Linked by AdamW on Thu 27th Jan 2011 22:10 UTC
Fedora Core Fedora is holding a Test Day tomorrow (2011-01-27) to test a new network device naming scheme, as implemented by the biosdevname utility provided by Dell. biosdevname aims to give network interfaces names that are both consistent and appropriate to their physical attributes (onboard device number, or PCI slot), an approach that has been kicked around upstream for a while. This new system will likely come to most distros in future. The Fedora test day will concentrate on making sure it behaves as intended on both new installations and upgrades.
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RE[3]: And...
by gilboa on Mon 31st Jan 2011 20:43 UTC in reply to "RE[2]: And..."
gilboa
Member since:
2005-07-06

Well, yes. That you are mucking around in individual interface configs shows me that you missed the point of persistent-net.rules.


What makes you say that?
(See the comments below)

Then again, I don't find reading lspci output that hard ;)


Neither do I.
... But try explaining to a Windows admin how to sync persistent-net, if-cfg and lspci and you'll understand why this feature is -long- overdue.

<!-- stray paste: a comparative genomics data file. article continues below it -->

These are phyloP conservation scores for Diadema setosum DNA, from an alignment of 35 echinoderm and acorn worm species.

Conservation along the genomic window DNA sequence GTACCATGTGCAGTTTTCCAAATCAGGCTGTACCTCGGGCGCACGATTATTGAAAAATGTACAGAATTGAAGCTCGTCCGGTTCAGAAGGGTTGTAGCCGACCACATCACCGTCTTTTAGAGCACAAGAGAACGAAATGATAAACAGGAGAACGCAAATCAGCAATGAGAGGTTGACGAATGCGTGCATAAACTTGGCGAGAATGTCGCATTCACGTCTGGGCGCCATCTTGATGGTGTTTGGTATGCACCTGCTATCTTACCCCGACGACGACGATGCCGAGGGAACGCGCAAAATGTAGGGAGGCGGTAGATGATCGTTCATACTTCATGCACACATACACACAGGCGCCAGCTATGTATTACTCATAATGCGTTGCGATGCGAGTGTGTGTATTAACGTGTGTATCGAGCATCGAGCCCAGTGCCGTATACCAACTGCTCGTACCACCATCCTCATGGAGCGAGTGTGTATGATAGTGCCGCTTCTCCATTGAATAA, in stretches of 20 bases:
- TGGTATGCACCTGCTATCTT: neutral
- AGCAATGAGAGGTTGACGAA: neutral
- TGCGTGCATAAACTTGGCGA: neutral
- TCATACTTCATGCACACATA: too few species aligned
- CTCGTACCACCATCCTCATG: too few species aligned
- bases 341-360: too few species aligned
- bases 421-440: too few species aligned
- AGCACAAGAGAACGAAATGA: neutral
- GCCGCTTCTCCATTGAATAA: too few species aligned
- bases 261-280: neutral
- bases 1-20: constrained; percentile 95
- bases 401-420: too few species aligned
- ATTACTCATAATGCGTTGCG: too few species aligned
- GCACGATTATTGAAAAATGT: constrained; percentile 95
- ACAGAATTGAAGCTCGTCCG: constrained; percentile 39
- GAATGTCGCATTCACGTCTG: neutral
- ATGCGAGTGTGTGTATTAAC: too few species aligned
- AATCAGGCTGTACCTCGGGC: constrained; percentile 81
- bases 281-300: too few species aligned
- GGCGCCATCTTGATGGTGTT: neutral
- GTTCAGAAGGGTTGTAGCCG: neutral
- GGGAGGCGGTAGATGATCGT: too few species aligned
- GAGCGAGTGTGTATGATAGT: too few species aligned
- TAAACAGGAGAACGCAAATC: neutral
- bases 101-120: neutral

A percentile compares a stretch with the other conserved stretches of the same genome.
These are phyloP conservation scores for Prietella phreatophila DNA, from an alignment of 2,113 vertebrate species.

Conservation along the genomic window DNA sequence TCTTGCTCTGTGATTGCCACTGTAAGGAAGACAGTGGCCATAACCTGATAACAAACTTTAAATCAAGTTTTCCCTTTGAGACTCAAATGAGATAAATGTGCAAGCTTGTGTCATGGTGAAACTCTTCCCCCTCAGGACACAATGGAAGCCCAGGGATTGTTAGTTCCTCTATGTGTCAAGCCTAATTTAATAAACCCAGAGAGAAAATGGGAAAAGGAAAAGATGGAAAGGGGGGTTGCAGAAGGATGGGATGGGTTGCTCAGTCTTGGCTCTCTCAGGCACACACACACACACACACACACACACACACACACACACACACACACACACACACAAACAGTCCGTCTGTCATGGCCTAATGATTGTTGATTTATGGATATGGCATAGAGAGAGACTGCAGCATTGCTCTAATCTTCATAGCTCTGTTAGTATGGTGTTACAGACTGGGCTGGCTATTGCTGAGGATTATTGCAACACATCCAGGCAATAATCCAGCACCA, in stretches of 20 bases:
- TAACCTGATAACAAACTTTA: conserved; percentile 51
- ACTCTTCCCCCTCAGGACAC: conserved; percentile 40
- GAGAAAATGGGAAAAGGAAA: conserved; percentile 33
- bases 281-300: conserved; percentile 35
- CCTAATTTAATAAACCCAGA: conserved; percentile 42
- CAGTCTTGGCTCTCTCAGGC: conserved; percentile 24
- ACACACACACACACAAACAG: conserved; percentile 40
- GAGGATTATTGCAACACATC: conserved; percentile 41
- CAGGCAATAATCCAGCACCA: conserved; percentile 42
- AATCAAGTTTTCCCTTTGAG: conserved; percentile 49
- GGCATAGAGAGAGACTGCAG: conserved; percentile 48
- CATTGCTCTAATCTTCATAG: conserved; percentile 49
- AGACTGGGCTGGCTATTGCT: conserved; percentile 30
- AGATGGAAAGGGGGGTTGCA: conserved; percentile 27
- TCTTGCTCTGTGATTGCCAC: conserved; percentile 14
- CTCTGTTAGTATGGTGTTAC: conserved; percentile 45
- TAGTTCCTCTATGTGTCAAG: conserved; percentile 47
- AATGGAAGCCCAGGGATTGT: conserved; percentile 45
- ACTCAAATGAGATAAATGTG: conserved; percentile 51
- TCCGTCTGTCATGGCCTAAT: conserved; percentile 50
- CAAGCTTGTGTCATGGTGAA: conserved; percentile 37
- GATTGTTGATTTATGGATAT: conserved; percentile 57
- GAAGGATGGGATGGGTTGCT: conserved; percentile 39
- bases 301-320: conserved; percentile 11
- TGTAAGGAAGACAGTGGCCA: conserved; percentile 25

And the point would be? The suggested change is only concerning hardware NICs, not bridges, tunnels or virtual devices. Dell's little tool is not touching those.


You have completely misunderstood my point.
My point was:
1. Giving network device according to their location (on-board, PCI-slot, etc) is a must when dealing with machines with large number of NICs.
2. Claiming that using non-ethX names will break modern network applications is absurd, given the large number of non-standard names being used today (brX, virtX, tapX, etc)

I respect your anguish, GNU/Linux can be frustrating -- it certainly frustrates me from time to time -- but you seem to be confusing some things here.


I believe you have completely mis-read my OP.

- Gilboa

Edited 2011-01-31 20:44 UTC

Reply Parent Score: 2